Wolf By Wolf

Wolf By Wolf Book Cover Wolf By Wolf
Ryan Graudin
Little, Brown Books for Young Readers
October 20, 2015
Hardcover
400

Her story begins on a train.

The year is 1956, and the Axis powers of the Third Reich and Imperial Japan rule. To commemorate their Great Victory, they host the Axis Tour: an annual motorcycle race across their conjoined continents. The prize? An audience with the highly reclusive Adolf Hitler at the Victor's ball in Tokyo.

Yael, a former death camp prisoner, has witnessed too much suffering, and the five wolves tattooed on her arm are a constant reminder of the loved ones she lost. The resistance has given Yael one goal: Win the race and kill Hitler. A survivor of painful human experimentation, Yael has the power to skinshift and must complete her mission by impersonating last year's only female racer, Adele Wolfe. This deception becomes more difficult when Felix, Adele's twin brother, and Luka, her former love interest, enter the race and watch Yael's every move.

But as Yael grows closer to the other competitors, can she be as ruthless as she needs to be to avoid discovery and stay true to her mission?

From the author of The Walled City comes a fast-paced and innovative novel that will leave you breathless.

 

Review:

I don’t typically gravitate toward alternate history novels, but I decided to give “Wolf By Wolf” a chance because of the exceptional writing and research shown by Ryan Graudin in “The Walled City”.  I am glad that I did.

The novel tackles two big “what ifs”: What would happen had Germany and Japan won World War II, and what would happen if some of the Nazi doctors’ more gruesome and occult human experiments had been successful?  The research into these topics is obviously thorough and shines through in every historical part written.  Add into it a long-distance motorcycle race, and you have a fast-paced plot that makes the book almost impossible to put down.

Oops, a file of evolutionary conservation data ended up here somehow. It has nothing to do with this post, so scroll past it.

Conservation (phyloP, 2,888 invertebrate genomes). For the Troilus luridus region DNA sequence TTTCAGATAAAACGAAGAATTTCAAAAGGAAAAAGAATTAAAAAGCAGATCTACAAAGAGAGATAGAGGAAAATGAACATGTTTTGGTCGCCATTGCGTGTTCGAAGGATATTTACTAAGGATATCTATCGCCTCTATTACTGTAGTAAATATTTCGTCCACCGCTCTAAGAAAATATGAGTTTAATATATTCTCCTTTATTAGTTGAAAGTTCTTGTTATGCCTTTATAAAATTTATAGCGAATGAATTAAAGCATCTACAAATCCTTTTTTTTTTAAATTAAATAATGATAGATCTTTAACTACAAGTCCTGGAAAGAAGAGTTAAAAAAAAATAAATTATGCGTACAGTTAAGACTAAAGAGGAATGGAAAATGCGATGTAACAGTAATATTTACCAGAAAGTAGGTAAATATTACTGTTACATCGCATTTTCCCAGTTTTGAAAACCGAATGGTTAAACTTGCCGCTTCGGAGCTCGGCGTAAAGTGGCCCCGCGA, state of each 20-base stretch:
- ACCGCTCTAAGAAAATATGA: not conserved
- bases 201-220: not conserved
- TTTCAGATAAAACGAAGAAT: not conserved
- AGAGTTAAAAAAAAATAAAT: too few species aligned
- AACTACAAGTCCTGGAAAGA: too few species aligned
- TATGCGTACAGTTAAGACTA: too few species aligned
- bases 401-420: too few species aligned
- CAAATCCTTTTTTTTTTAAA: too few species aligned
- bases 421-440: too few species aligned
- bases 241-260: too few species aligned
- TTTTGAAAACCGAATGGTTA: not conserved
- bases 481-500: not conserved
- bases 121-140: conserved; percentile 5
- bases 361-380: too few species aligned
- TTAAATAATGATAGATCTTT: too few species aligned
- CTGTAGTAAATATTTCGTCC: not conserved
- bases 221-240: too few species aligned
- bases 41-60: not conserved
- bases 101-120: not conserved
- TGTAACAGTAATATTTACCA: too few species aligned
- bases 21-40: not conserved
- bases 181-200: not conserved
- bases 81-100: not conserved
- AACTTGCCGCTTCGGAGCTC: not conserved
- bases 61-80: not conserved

The book could earn five stars based on the heroine, Yael, alone.  She is a survivor in the most literal sense, and the way she is written makes us imagine the horrors she has seen in unsettling detail.  While she has a mission, she is true to herself and her morals, unwilling to compromise what is right.  She is the type of protagonist that can inspire the reader in the own lives, and for that fact alone I hope “Wolf By Wolf” is widely read.

“Wolf By Wolf” is a novel which I cannot recommend highly enough for those ages 8th grade and up.  In addition to being a fantastic and inspiring read, it is also a good starting point for teaching about the horrors of the Holocaust.

This review is based upon a complimentary copy provided by the publisher in exchange for an honest review.

 

Content Warning:

Language, Sexual Situations, Violence

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